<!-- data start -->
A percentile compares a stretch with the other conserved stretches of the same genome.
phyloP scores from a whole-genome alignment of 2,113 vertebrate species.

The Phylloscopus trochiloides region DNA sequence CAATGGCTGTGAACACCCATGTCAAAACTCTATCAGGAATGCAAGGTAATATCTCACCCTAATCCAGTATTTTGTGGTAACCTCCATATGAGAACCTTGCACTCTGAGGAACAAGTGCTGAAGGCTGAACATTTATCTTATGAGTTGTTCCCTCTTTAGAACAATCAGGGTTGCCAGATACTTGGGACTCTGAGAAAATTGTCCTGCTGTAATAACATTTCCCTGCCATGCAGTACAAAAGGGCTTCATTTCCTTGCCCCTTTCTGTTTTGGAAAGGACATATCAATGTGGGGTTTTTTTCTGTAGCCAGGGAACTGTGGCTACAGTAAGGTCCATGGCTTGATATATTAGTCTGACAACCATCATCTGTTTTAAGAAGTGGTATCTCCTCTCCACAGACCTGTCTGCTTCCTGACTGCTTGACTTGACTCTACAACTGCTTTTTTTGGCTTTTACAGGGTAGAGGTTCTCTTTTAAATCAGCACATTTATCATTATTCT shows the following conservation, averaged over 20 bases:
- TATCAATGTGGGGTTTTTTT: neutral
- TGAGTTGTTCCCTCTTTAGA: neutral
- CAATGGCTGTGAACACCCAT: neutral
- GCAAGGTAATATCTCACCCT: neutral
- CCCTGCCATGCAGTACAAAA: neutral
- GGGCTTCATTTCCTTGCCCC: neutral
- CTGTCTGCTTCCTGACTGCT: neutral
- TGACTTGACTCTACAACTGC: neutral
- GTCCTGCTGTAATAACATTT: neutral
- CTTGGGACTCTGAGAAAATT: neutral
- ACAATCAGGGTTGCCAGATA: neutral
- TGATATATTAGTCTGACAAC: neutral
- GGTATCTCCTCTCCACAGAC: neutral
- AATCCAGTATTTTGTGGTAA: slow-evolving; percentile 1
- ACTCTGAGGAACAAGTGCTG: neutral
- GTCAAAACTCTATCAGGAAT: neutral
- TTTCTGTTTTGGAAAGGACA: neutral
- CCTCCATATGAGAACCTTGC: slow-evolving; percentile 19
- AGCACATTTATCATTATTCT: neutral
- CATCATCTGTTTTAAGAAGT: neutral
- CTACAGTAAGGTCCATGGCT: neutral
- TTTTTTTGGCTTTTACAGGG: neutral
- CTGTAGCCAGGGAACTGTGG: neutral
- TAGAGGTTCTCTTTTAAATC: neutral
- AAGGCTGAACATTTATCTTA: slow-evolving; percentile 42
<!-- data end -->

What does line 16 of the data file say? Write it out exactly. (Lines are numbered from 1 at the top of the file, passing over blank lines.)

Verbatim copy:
- GGTATCTCCTCTCCACAGAC: neutral